24 09 2012

Monday Movie Review: The Watch

By Jonathan Fisher in Reviews,Trailers


The Verdict

1 out of 5

Sloppily crafted, juvenilely written and way too penis-centric, The Watch is not saved by the comedic talents of its actors. This is one of the worst movies of the year, made even more disappointing by the modicum of good ideas present in the script.

The Background

The Watch has been floating around Hollywood for some time. From a screenplay written by Seth Rogen, Evan Goldberg and Jared Stern (the former two of which also wrote Pineapple Express and Superbad), The Watch began development in 2008 under the supervision of Shawn Levy, resident Hollywood hack behind the Steve Martin Pink Panther movies and the Night at the Museum films. Originally the film was going to be pitched at a teenage audience, but after Rogen and Goldberg rewrote the script it became more of an ‘adult’ comedy. One wonders how much more juvenile this thing could get, but we’ll get to that in a moment…

The film’s release was stalled about a year ago when neighbourhood watch George Zimmerman shot Trayvon Martin, as the studio wanted to avoid being accused of exploiting for its own financial gain the high-profile story of an apparently unscrupulous (to say the least) neighbourhood watch officer. The film — which was originally named The Neighbourhood Watch — was renamed The Watch because the studios thought that no one would notice, I guess.

What’s it about?

Evan Trautwig (Ben Stiller) is a community leader of a small-town who founds any number of local ‘clubs’ to feel connected with his fellow human beings. He manages the local Costco (a store that shamelessly product-places all throughout this movie), and is seemingly happily married to Abby (Rosemarie DeWitt). After a Costco security guard is murdered, Even is deeply disturbed, and forms a neighbourhood watch with Bob (Vince Vaughn), a construction worker with a man-cave to die for, Franklin (Jonah Hill), a wannabe cop who failed the mental stability test, and Jamarcus (Richard Ayoade from The IT Crowd), a recent divorcee.

Evan is the only member of the group to take The Watch seriously, as the three others take time to drink and have some male bonding. The group are forced to co-operate and take things seriously when they discover what looks suspiciously like an alien plot to destroy Earth with roots in their (surprisingly affluent, recession-proof) little town.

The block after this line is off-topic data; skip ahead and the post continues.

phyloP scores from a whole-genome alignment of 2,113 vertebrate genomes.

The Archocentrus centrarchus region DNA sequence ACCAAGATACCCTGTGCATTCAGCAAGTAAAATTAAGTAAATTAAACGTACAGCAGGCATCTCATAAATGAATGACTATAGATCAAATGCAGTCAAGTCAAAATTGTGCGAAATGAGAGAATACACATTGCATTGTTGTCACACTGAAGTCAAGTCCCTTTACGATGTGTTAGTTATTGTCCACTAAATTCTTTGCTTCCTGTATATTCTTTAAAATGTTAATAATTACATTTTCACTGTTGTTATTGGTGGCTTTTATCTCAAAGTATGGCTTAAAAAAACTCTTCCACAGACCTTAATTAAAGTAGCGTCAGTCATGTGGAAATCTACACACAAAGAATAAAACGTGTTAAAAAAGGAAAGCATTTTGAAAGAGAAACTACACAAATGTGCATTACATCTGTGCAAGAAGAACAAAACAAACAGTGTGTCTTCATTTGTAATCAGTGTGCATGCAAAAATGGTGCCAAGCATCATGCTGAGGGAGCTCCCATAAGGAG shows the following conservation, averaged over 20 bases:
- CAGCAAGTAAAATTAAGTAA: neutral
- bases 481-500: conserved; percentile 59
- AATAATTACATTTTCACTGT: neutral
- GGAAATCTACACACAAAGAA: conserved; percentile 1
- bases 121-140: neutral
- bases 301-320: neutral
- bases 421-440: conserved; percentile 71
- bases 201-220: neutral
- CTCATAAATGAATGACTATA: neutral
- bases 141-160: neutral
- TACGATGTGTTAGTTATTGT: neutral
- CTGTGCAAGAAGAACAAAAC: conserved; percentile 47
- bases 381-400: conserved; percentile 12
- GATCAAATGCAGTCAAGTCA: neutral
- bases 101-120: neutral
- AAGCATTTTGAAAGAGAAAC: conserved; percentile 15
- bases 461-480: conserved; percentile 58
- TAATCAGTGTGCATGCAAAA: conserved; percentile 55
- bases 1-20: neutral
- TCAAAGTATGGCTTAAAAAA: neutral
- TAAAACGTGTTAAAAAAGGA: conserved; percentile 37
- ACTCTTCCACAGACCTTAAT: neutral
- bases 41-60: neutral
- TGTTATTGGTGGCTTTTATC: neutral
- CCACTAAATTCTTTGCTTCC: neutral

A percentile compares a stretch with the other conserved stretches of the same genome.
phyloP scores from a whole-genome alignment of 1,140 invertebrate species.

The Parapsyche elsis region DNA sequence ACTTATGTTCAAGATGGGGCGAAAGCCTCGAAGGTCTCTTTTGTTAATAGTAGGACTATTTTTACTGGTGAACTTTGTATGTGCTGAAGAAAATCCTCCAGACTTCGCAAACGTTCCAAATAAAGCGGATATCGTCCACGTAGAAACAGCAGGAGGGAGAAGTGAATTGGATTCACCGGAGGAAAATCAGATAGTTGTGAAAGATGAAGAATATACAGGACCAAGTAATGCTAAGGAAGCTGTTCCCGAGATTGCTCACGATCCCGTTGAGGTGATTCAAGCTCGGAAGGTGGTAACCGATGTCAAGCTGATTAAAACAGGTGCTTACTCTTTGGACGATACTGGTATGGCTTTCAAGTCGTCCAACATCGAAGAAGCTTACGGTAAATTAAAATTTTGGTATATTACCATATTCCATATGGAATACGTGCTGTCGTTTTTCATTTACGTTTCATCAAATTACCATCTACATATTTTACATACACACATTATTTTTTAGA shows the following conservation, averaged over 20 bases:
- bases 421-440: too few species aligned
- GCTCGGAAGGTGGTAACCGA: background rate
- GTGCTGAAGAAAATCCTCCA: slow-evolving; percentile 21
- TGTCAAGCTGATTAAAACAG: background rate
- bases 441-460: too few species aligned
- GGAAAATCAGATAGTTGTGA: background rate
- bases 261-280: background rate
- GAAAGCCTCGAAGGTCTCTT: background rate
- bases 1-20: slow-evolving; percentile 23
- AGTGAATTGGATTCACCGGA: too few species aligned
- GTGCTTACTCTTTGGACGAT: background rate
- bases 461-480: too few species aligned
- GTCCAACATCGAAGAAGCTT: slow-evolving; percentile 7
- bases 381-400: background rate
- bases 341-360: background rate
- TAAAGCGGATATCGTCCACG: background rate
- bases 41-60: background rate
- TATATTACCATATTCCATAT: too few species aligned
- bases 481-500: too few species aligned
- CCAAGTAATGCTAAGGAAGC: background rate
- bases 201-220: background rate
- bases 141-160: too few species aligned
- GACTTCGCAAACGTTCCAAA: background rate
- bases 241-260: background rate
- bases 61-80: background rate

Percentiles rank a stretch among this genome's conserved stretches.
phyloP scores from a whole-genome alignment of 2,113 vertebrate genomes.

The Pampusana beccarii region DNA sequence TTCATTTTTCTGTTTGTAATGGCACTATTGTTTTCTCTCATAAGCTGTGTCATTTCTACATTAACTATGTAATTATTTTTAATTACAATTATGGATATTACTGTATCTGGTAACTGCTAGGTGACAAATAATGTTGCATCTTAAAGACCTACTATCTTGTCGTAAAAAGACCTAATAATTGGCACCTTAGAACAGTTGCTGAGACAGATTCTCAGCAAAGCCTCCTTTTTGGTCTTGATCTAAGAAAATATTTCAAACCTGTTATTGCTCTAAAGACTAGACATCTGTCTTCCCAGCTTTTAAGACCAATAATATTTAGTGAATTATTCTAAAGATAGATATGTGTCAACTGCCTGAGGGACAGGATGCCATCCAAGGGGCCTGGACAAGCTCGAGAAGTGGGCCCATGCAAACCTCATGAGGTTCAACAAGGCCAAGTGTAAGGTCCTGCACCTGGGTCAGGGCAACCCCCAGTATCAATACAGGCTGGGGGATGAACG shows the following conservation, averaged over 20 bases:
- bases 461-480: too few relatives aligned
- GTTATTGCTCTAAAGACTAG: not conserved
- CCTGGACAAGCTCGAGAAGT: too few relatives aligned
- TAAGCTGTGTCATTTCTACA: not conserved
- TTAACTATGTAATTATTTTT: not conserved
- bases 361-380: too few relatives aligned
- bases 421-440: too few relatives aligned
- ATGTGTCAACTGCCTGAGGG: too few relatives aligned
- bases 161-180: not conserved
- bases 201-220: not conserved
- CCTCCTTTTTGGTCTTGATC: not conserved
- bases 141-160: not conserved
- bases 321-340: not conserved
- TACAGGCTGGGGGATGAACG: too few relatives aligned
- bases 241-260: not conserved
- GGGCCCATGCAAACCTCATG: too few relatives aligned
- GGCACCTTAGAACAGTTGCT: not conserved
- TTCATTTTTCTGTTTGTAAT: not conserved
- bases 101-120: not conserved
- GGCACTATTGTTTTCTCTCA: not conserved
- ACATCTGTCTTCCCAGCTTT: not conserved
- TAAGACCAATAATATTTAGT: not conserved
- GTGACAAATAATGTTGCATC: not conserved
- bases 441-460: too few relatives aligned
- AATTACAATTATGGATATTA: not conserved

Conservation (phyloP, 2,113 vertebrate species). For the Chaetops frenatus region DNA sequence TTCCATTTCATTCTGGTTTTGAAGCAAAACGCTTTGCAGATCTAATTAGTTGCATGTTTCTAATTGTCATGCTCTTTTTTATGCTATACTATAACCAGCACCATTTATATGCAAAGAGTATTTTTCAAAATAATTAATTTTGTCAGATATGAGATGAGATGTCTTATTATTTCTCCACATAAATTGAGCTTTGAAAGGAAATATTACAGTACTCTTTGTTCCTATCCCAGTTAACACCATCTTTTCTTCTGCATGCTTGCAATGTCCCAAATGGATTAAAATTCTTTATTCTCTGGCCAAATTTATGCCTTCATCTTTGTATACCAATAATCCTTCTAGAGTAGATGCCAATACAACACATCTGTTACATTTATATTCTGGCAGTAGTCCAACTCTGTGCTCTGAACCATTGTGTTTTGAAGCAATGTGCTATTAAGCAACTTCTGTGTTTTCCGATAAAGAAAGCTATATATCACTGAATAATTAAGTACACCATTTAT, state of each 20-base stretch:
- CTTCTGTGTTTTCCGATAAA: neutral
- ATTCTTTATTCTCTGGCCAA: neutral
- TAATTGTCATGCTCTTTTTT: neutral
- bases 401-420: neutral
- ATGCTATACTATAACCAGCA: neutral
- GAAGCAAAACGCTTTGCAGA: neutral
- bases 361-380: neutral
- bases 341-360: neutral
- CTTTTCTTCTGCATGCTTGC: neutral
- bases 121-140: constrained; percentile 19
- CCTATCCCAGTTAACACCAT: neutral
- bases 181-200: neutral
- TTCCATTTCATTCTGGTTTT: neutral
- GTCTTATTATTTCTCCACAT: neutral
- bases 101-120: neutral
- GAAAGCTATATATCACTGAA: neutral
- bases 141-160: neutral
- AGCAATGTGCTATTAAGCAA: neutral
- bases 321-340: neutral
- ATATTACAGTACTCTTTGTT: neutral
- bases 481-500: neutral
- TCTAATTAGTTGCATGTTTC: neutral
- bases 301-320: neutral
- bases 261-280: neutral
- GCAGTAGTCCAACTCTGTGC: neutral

Is it any good?

The Watch is one of the worst films of the year, despite some promising beginnings. There is a definite Ghostbusters feel to the early scenes of the formation of The Watch, and the four principal leads have decent chemistry in many of their scenes together. The movie’s narrative lurches from one point to another unnaturally. This movie’s plot is painfully forced. Akiva Schaeffer is a first-time feature director who to date has spent his time writing songs, and directing music videos for, the Lonely Island troupe (Dick in a Box, I Just Had Sex). Those songs are funny, and are bearable in three or four-minute doses. But The Watch, as directed by Schaeffer, is just as juvenile as a Lonely Island song, this time blown up to feature length, with little regard for smooth storytelling. I would have been far more interested to see the direction in which someone like Ivan Reitman or Harold Ramis would have taken this material.

The Watch is also produced by Shawn Levy, who might be the least inspired film-maker in the industry. No offense meant to him, but his films (The Pink Panther, Night at the Museum, Real Steel) are designed to sell tickets, not to be artistic works. There is a place for that. I tend not to prefer his films, and The Watch has the same insipidness of his other work. As science-fiction, this is a soft as you can get. The aliens are unimaginatively designed and have no convincing motivation for destroying us after travelling hundreds (possibly thousands) of light years across the universe.

I’m hardly a prude, but the male penis is the fulcrum of The Watch in a way that, by the end of the film, I could not abide… This movie isn’t awful because it is rude, although it is rude and incredibly vulgar, so much so that it distracts rather than enhances the comedy. This movie is just stupid.

Forge the science-fiction, though. The humour in this film wore me down, after providing several belly-laughs in its opening twenty minutes or so. I’m hardly a prude, but the male penis is the fulcrum of The Watch in a way that, by the end of the film, I could not abide. The characters are insecure because of their penises. They spend scene after scene talking about penises, both their own and those belonging to others. The aliens seem to be obsessed with the human penis. The penis also has a link to the aliens’ physiology that beggars belief, and opens up opportunities for even more penis jokes in the film’s disappointing, shoot-em-up final act. This movie isn’t awful because it is rude, although it is rude and incredibly vulgar, so much so that it distracts rather than enhances the comedy. This movie is just stupid. I strongly advise not to waste your time on it.

And another thing

The blatant promotion of Costco in this movie cost it a star. Product placement has become acceptable in recent years after being out of favour in the public’s eye for quite a long time. Movies are not advertisements – they are outlets from reality, to either distract us from the banalities and difficulties of everyday life, or to make us feel more able to face them. Sometimes both. Films should be sacred places, free from Gruen Transfers and (commercial) psychological manipulation. Corporations get their chance to promote their product before the film begins – leave us alone during the movie, would you?

The Trailer

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